June 7th, 2013

IoT Tech Talk Follow-Up

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IoT Tech Talk Follow UpLast week, I had the opportunity to answer questions about the Internet of Things (IoT) when I took part in Layer 7’s monthly API Tech Talk. We had a tremendous response, with lots of questions and a very active online discussion. You can find a replay of the Tech Talk here. I’d like to take this opportunity to answer a few of the questions we received during the webcast but didn’t have time to answer on the day.

How does Layer 7 help me manage a range of devices across IoT?
IoT is an opportunity for CA and Layer 7 to bring together identity, access and API Management.  To paraphrase a comment on a recent Gigaom article: Everything with an identity will have an API and everything with an API will have an identity.

With so many “things” potentially accessing APIs, what are some strategies for securing these APIs across such a breadth of consumers?
Identify, authenticate and authorize using standards. API for IoT means managing identity for many devices at Internet scale.

How will API discoverability work with the vast number of things, especially if we see REST as the primary communication style?
I reached out to my colleague Ronnie Mitra for this answer. Ronnie pointed out that, in the past, standards like UDDI and WSRR promised to provide service registries but that didn’t really work out. Nowadays, we see lots of independent human-oriented API registries and marketplaces that might have more chance of surviving. There are even some runtime discovery solutions like Google’s discovery interface for APIs and the use of HTTP OPTION to learn about APIs. At the moment, lots of people are trying lots of things, unsure of where it will all end up. It would be interesting to dive deeper into why we need discoverability to power IoT and when that discoverability has to take place.

How can API security get easier when API demand grows exponentially? There’s a big disconnect.
It doesn’t get easier. Transport-level security is reasonably well understood but endpoint identity and trust will be challenging.

Where will the intelligence be in IoT? Will there be some form of on-site intelligence, so that core functionality continues even if the connection is lost? Or will all intelligence be cloud-based?
It depends on whether you design for centralized “hub and spoke” or decentralized “domains of concern”. The former is responsible for correlating data and events within the domain whereas the latter is responsible for communicating with other domains (I owe this concept to Michael Holdmann’s blog). “Domains of concern” design communicates with different domains for different purposes –  in an apartment for home automation, in an apartment building for HVAC, in a city block for energy generation/consumption, in a city for utility grid etc. Emergencies or out-of-bound signals are handled like exceptions and are bubbling up through the domains until intercepted. But most things will serve an inherent purpose and that purpose will not be affected by the absence of any connectivity. There will be intelligence within the core of each domain as well as at the edges/intersections with other domains.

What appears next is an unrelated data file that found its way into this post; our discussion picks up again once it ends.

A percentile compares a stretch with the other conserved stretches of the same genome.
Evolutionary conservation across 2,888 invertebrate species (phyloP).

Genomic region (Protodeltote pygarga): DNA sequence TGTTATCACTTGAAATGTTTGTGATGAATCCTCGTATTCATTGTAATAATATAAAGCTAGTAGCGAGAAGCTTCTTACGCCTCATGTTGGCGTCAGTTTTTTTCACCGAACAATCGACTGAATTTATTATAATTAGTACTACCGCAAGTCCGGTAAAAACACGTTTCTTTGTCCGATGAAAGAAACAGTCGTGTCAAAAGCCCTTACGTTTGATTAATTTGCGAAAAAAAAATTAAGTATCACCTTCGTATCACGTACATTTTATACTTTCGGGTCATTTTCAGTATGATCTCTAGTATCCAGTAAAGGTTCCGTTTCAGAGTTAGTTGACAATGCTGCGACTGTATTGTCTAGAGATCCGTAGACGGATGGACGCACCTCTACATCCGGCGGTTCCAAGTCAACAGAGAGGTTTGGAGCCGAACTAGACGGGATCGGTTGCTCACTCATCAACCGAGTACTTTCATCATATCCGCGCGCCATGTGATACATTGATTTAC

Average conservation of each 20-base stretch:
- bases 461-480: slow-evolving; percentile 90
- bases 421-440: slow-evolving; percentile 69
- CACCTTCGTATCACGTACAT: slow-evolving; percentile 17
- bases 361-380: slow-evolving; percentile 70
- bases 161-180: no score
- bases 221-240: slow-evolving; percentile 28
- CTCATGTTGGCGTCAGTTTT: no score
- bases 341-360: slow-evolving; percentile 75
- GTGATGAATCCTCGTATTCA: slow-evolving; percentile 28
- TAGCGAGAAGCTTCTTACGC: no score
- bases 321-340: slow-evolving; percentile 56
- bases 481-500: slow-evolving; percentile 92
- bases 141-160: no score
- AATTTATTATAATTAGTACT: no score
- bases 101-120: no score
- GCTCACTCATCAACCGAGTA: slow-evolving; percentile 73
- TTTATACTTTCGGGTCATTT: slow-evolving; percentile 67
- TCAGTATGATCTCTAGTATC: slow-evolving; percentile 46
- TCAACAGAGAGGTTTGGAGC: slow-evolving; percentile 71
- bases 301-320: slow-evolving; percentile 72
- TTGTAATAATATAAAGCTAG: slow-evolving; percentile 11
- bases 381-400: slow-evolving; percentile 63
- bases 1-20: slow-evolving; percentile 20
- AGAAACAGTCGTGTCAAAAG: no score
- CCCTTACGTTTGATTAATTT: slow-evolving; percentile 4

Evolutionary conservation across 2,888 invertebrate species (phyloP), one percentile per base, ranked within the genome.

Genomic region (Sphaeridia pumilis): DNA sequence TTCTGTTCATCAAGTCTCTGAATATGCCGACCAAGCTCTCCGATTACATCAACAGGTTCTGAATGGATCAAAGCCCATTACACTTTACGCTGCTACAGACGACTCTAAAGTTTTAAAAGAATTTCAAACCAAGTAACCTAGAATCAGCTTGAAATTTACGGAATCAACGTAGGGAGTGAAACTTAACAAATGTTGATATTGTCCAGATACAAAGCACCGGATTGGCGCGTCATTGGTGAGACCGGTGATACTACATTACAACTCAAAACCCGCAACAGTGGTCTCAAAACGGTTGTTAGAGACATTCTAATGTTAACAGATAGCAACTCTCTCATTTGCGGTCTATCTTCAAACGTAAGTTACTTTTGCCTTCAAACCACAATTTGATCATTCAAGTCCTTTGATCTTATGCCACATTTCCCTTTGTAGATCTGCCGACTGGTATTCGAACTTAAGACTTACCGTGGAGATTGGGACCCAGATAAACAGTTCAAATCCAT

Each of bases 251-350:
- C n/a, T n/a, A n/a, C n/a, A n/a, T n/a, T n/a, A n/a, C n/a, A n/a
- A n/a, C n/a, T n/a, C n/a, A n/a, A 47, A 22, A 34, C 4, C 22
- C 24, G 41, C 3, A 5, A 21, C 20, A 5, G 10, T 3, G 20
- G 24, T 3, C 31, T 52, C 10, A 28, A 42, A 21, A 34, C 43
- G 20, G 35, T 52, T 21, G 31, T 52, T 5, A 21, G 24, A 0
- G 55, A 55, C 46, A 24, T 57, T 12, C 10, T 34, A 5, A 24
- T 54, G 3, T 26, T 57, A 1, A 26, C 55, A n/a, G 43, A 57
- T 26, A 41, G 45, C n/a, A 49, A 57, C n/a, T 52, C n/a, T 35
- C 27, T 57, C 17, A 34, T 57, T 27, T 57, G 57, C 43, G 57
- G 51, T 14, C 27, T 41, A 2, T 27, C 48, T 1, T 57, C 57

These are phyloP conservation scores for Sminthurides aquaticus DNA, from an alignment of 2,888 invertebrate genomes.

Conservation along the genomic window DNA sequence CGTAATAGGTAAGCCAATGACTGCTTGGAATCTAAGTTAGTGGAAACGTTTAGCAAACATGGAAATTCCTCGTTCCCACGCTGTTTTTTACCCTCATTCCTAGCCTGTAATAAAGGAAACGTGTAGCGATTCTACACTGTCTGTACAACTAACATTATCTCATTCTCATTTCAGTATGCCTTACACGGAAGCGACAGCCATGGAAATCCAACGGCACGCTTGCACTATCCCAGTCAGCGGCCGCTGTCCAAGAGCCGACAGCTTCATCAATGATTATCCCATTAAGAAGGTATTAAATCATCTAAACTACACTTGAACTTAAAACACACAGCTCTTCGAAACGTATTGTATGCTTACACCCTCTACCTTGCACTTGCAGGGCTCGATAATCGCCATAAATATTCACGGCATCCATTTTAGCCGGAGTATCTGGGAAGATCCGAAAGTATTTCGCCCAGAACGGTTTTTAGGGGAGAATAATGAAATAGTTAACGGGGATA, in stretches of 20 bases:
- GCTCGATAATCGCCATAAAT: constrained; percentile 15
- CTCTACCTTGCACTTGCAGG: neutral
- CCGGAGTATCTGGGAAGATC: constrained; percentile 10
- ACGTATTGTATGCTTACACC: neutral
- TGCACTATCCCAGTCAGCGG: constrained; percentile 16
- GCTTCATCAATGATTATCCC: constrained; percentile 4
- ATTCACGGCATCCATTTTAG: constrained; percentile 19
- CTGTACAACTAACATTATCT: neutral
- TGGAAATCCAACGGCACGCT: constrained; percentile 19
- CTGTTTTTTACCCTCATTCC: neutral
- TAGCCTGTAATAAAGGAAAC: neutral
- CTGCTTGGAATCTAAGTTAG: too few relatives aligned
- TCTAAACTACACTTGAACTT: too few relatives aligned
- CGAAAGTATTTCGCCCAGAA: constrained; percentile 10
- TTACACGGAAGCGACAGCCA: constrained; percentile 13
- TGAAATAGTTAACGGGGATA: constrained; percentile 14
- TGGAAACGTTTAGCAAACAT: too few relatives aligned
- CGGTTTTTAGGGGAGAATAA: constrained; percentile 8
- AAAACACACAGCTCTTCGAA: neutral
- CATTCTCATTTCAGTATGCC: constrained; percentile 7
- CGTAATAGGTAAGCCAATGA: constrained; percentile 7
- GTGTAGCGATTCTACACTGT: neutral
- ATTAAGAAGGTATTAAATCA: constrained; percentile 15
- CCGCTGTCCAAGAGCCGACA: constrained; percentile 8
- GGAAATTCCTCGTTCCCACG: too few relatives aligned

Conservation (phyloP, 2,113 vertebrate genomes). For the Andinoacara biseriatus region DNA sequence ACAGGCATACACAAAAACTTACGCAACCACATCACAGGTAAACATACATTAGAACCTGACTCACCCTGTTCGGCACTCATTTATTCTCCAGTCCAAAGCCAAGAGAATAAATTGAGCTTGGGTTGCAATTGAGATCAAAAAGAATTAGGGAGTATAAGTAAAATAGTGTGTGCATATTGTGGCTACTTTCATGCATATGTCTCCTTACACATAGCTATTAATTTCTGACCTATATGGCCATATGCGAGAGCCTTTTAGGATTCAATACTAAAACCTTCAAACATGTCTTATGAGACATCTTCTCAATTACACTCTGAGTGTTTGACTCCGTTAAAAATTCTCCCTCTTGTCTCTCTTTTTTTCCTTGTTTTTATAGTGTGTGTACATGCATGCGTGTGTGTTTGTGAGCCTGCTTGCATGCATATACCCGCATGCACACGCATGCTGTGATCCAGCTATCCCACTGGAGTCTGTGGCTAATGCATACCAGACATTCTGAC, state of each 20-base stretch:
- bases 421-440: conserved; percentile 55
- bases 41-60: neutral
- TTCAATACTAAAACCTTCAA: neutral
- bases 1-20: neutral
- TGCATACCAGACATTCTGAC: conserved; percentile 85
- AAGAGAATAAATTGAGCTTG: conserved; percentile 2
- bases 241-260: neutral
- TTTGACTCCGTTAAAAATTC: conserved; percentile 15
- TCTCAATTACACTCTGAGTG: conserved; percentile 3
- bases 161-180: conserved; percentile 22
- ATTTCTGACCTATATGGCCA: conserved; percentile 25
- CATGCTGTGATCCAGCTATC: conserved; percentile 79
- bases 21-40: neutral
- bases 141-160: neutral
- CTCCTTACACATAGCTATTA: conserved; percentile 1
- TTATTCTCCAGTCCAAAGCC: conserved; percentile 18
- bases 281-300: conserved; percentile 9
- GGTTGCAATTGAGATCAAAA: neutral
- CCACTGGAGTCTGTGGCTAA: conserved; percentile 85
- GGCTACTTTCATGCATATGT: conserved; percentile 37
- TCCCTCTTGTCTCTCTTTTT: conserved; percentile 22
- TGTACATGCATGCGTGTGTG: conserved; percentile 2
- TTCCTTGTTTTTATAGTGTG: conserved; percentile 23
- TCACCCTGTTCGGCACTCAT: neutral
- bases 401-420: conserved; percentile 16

What is the best way to overcome fear of exposing data via APIs in an enterprise?
You need to identify a business opportunity. Unless you know what business impact you are trying to archive and how you will measure it, you should not do it.

Does IoT require a strong network or big data or both?
Not a strong network but ubiquitous connectivity. Not big data but sharing/correlating data horizontally between distinct vertical silos.

What significance (benefits/drawbacks) do the various REST levels have with respect to the Internet of Things (connecting, monetizing etc.)?
I had never heard of levels of REST and had to look it up. Turns out the levels are: resources, verbs and hypermedia. Hypermedia would allow you to embed long-lived clients, which could adapt to changes in API design. But it is actually the data or service behind the API which is monetizable, not the API itself. The API is just the means to an end.

How will IoT evolve? And more importantly how can enterprises solve the security and privacy issues that will arise as IoT evolves?
Culturally, the European regulators will try to put privacy regulations in place sooner rather than later whereas the North Amercian market will initially remain largely unregulated until some abuse prompts the regulator to step in. In Germany, the federal regulator tries to stay ahead of the market and recently published a security profile for smart meters. Personally I would look at designing M2M and IoT applications assuming that endpoint data is inherently unreliable and that I can not necessarily trust the source. But that is very broad guidance and may or may not be applicable to a specific use case.

As we create API frameworks that interact with sensors and control objects in the IoT what/who are the best organizations to follow to learn about new protocols that we should be preparing to handle, such as CoAP etc?
Here are some suggestions:

How close are we to having a unified platform for IoT application developers and who is likely to be the winner among the competing platforms?
Chances are there won’t be a winner at all. You have companies like Axeda, Exosite, Gemalto, Digi, Paraimpu, BugLabs, ThingWorx, SensiNode, deviceWISE and more. You have industry working groups like Eclipse M2M and various research efforts like SPITFIRE project, Fraunhofer FOKUS, DFuse and many others. The Eclipse M2M framework is probably a good choice to start with.

Even assuming ubiquitous and common networking (e.g. IPv6 on the public Internet) – how will the IoT identify peers, hierarchy and relationships?  
I think there is a huge opportunity for identity companies like CA to figure this out. Take a look at EVRYTHNG as one of the few startups in that space. Meanwhile, the folks over at Paraimpu are trying to tackle this challenge by combining aspects of a social network with IoT.

June 7th, 2013

Hypermedia Workflow Questions

Hypermedia WorkflowI fairly often get emails following up on the workshops, articles, webinars and online tutorials I take part in. I can’t always answer these questions directly and sometimes deal with them in blog posts or online articles. Following my recent API Tech Talk on hypermedia, I got some questions from Abiel Woldu on how to handle hypermedia support when the same backend operation is called from different workflows. Here’s part of the Abiel’s email: